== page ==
by Stephen Ajadi

Unsung Heroes

We left Jos with few of our belongings during the civil war. When the war ended, my mother refused to come back with me and my father. She stayed back with my sisters at Achina. My name is Ozoemena and I’m fourteen years old. I was in primary four at  Community Primary School Bukuru when the war began. The school was close to our home also in Bukuru which had Igbo students as the majority.

Our school did not suffer any infrastructural damage which was surprising to me. Most of my Igbo friends were absent. I do not know whether they are dead or chose not to come back like my mother. My classmates are now predominantly Hausa. We just had our second lesson when Ahmed and Sanni started harassing Chidimma because she refused to lend Ahmed her biro. I walked up to the front row where the drama was unfolding because they were getting abusive towards her. I have never been a fighter but I would do my best.

“Give her back her biro!”, I said to both of them.

“You’ve no say in this matter”, replied Ahmed.

“Go back to your Biafra, losers”, added Sanni.

Soon, all the Hausas started singing one of those taunting songs composed by the Nigerian Army to humiliate Biafrans. I ended up being beaten; this was also the fate of the few Igbos that came to my rescue. I went home with a swollen eye. On my way home, I met our neighbor, Musa, a retired local boxer. He beckoned me over to his side of the road when I tried to avoid him.

“What happened to you? “, he asked, tilting my chin upwards to get a better look at my face. When I did not reply, he asked. “Where you involved in a fight?”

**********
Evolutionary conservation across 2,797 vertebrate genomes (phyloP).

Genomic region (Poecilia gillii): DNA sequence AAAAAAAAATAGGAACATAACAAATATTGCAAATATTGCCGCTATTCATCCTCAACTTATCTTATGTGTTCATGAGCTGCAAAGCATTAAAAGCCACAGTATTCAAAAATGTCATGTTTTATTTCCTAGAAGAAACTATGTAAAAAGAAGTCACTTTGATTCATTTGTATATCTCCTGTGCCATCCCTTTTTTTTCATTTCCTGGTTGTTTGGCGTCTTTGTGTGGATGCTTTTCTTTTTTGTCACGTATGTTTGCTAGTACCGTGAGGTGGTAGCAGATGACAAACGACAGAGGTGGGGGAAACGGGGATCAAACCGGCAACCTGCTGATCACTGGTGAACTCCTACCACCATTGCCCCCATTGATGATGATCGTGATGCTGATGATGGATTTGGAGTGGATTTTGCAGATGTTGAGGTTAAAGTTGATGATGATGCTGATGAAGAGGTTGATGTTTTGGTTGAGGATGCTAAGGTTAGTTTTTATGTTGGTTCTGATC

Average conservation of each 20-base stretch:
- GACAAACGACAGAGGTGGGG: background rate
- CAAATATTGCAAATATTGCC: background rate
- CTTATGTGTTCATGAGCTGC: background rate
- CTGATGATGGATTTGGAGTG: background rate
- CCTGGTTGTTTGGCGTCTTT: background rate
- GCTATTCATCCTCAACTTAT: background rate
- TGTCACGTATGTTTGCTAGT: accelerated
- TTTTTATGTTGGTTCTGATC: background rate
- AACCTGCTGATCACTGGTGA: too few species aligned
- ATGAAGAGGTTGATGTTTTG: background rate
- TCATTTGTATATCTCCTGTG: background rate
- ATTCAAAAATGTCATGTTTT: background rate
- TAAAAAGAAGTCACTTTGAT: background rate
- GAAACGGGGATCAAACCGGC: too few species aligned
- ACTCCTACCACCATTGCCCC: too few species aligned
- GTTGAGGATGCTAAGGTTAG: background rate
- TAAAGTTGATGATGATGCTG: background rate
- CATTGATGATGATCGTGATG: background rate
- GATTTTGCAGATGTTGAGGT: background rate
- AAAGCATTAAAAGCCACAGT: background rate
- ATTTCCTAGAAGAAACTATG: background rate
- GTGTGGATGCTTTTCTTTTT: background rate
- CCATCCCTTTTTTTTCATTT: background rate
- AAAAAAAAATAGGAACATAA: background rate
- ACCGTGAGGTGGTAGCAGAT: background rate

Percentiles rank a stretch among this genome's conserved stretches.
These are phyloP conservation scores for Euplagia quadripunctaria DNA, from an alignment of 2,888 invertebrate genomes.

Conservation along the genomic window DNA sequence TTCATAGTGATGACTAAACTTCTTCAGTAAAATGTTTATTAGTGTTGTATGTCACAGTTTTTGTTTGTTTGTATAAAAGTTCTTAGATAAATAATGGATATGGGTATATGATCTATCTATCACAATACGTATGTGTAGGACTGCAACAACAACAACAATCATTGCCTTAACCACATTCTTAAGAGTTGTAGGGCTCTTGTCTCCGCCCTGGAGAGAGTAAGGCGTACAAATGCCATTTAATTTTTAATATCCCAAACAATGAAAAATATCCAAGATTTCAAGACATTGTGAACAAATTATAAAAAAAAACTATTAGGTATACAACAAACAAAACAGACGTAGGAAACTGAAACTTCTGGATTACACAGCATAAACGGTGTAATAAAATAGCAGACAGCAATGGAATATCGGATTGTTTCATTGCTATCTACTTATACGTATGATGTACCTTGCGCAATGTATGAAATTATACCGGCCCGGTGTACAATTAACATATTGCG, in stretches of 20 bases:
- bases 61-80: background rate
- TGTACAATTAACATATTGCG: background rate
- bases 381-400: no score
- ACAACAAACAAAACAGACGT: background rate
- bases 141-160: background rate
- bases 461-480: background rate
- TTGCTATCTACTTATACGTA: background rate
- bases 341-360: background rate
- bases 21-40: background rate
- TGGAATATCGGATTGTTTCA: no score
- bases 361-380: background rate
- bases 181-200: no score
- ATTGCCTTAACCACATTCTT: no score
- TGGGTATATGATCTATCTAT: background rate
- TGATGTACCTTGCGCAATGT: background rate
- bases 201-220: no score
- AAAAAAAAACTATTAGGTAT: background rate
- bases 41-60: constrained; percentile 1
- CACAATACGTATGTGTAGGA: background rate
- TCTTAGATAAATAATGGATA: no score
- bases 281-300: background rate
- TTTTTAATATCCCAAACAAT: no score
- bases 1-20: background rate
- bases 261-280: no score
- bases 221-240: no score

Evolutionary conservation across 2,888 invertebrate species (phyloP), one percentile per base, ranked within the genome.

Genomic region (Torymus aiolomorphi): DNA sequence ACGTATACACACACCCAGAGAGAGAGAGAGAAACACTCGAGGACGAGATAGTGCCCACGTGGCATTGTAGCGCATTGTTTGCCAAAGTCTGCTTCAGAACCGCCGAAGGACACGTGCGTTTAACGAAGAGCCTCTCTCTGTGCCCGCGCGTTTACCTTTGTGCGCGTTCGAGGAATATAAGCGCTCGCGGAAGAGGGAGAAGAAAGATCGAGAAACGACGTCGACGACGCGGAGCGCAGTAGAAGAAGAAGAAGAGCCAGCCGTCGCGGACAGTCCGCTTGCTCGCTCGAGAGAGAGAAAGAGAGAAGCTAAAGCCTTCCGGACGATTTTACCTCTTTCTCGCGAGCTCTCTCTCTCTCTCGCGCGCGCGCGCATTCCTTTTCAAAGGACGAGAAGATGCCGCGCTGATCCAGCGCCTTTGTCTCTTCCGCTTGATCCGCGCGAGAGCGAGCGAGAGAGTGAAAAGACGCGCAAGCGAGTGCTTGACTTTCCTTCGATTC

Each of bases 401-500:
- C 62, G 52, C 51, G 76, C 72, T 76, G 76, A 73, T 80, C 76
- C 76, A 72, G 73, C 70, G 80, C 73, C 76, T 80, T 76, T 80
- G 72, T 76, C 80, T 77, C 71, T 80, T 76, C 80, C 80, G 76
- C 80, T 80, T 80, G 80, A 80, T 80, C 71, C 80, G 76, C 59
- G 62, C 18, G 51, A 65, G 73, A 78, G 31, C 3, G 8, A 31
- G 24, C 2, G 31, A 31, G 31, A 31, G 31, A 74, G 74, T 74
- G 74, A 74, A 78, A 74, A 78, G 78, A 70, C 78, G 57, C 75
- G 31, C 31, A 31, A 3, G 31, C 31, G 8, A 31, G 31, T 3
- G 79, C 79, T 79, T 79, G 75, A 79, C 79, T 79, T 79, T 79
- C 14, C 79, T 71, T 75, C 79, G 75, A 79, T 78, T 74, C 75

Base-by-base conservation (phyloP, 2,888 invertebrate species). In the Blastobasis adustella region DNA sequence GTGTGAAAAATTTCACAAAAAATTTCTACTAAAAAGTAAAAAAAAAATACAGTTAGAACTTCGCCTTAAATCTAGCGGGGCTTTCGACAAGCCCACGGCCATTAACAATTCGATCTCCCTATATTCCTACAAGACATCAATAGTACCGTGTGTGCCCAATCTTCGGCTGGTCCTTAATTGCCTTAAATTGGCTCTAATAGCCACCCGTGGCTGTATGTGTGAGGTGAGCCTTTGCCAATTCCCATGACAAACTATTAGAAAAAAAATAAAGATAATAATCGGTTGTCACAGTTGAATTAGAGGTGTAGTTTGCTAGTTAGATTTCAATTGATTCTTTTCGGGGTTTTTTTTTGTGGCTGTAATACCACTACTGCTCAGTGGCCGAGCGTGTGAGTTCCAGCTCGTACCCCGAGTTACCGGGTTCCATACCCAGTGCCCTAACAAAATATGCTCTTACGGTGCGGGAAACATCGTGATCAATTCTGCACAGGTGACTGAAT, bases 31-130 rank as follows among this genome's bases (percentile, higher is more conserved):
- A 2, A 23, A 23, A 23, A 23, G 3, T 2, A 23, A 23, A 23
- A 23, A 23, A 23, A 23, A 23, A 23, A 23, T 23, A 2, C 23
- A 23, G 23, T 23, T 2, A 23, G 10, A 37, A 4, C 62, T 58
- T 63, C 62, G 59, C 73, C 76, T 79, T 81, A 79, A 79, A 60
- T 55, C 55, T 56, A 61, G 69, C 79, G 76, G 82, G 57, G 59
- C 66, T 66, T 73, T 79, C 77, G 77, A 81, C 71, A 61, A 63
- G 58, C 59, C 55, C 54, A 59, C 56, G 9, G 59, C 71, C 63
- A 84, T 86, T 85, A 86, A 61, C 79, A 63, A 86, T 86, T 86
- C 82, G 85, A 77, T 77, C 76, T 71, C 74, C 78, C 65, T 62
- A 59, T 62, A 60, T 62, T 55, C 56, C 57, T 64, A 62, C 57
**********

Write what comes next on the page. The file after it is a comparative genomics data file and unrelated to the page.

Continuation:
“I was beaten by the Hausas in our class. They called us names and told us to go back to Biafra”

He took my hand and we walked home in silence. I knew he was not happy because he was a peace loving man. When we entered our compound, he took me to his house and showed me the room where he used to train.

“I do not support bullying but I cherish the art of self-defence. Whatever I teach you will be used in self-defense. Is that clear? “
“Yes sir” I replied with smiles all over my face.

My training took effect at 3.00pm the next day which was our agreed time. My father was not aware of the events in my life due to his busy schedule. A few days to our third term examination, I had to put my boxing skills in use. Ahmed, Sanni and their “twelve disciples” confronted me on my way home with my three close friends; Obinna, Ugo and Chike. They cut us off from the nearest route home. It was a fight for our dignity and the Igbos’. It was four against fourteen but it was four that was left standing. Ahmed got the better of my skills. We congratulated ourselves and went home.

The next day, we were all called into the headmaster’s office. Ahmed and his father were there. After hearing both sides, the headmaster assured Ahmed’s father that we would be severely punished. When they left, the headmaster was silent for a moment, then his face broke into a smile and he got up and shook our hands. He told us in a deep baritone voice, “You’ve done Biafra proud”.

Our headmaster was Igbo. No punishment was meted out, studies continued and the harassment of Igbo students stopped.



5 thoughts on “Unsung Heroes” by janefrances .c. maduka (@janefchiagozie)

  1. @janefchiagozie, THE storyline intrest me most, this biafra things, their story no go ever finish,*pidgin things*
    sad one, humorous as well. BRAVO!

  2. Somebody should recognize them

  3. Thanks, i have lots of stories but my laptop is temporarily frustrating me coupled with my work schedule. i miss this site.

  4. @elovepoetry, thank you. I’m sorry i took so long.

  5. @basittjamiu, Thank you very much. I apologise for not responding on time.

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